Monday, November 05, 2007

Who Reads More?

Professor Miller of First Things considers a NYT article [log-in required] that effectively praises the price-controls on books in Germany. Miller argues that freer markets better serve the general reading public, even if publishers thereby publish fewer books. (And, thus, criticizing the NYT author's argument.

It's interesting that he uses the parallel of the now largely unregulated air travel industry as an example of good things happening for the consumers. It just reminded me of how unhappy some of the airline employees are now, feeling that their jobs have been degraded in pursuit of the bottom-line lowest price.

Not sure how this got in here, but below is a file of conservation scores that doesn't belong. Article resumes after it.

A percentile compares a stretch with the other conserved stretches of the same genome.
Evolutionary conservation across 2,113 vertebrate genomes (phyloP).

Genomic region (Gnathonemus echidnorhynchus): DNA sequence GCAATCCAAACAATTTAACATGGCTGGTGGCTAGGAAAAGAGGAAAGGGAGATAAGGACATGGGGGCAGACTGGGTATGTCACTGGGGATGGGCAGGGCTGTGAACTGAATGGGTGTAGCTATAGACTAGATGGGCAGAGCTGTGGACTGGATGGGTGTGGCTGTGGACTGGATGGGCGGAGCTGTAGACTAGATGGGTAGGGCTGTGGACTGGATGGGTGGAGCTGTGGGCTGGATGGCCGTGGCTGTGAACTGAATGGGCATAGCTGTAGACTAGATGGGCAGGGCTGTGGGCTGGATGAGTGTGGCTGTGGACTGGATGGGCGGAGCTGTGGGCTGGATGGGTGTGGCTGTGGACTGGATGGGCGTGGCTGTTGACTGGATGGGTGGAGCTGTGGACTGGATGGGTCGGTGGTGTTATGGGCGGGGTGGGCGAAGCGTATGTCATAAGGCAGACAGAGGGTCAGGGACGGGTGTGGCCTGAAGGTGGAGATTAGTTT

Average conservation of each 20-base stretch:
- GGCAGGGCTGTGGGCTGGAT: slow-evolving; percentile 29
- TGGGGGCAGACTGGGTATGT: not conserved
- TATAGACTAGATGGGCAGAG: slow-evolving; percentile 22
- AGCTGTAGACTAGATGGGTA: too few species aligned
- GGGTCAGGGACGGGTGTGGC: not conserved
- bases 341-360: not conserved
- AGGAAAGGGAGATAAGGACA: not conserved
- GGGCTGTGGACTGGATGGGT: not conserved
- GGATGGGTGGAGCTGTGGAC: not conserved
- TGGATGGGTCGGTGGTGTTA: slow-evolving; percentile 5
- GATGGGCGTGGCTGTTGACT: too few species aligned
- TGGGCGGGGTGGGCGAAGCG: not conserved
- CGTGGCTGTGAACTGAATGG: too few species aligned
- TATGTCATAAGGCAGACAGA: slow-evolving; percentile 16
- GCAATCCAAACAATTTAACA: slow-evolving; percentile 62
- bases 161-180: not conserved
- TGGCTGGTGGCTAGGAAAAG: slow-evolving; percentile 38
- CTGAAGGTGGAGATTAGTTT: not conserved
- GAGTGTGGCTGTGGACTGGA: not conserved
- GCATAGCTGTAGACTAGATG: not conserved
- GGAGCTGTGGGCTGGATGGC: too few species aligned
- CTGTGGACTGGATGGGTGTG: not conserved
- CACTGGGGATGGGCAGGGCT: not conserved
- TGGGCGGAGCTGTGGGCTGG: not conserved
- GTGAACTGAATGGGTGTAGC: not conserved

In any case, the title question has some ambiguity in it. Apparently there are more books published in Germany than in the U.S., even though the U.S. has four times the population. So do Germans read more than Americans? Or do some Germans (the relatively wealthy) skew the publishing numbers because the effective cartel-pricing imposed by the government, causes competition in otherwise more expensive titles?

Trouble is, I'm still wrestling with some of the pro-abortion arguments. And today we started grappling with euthanasia arguments. No room in this old-style processor for so much input. But it is intriguing.

No comments: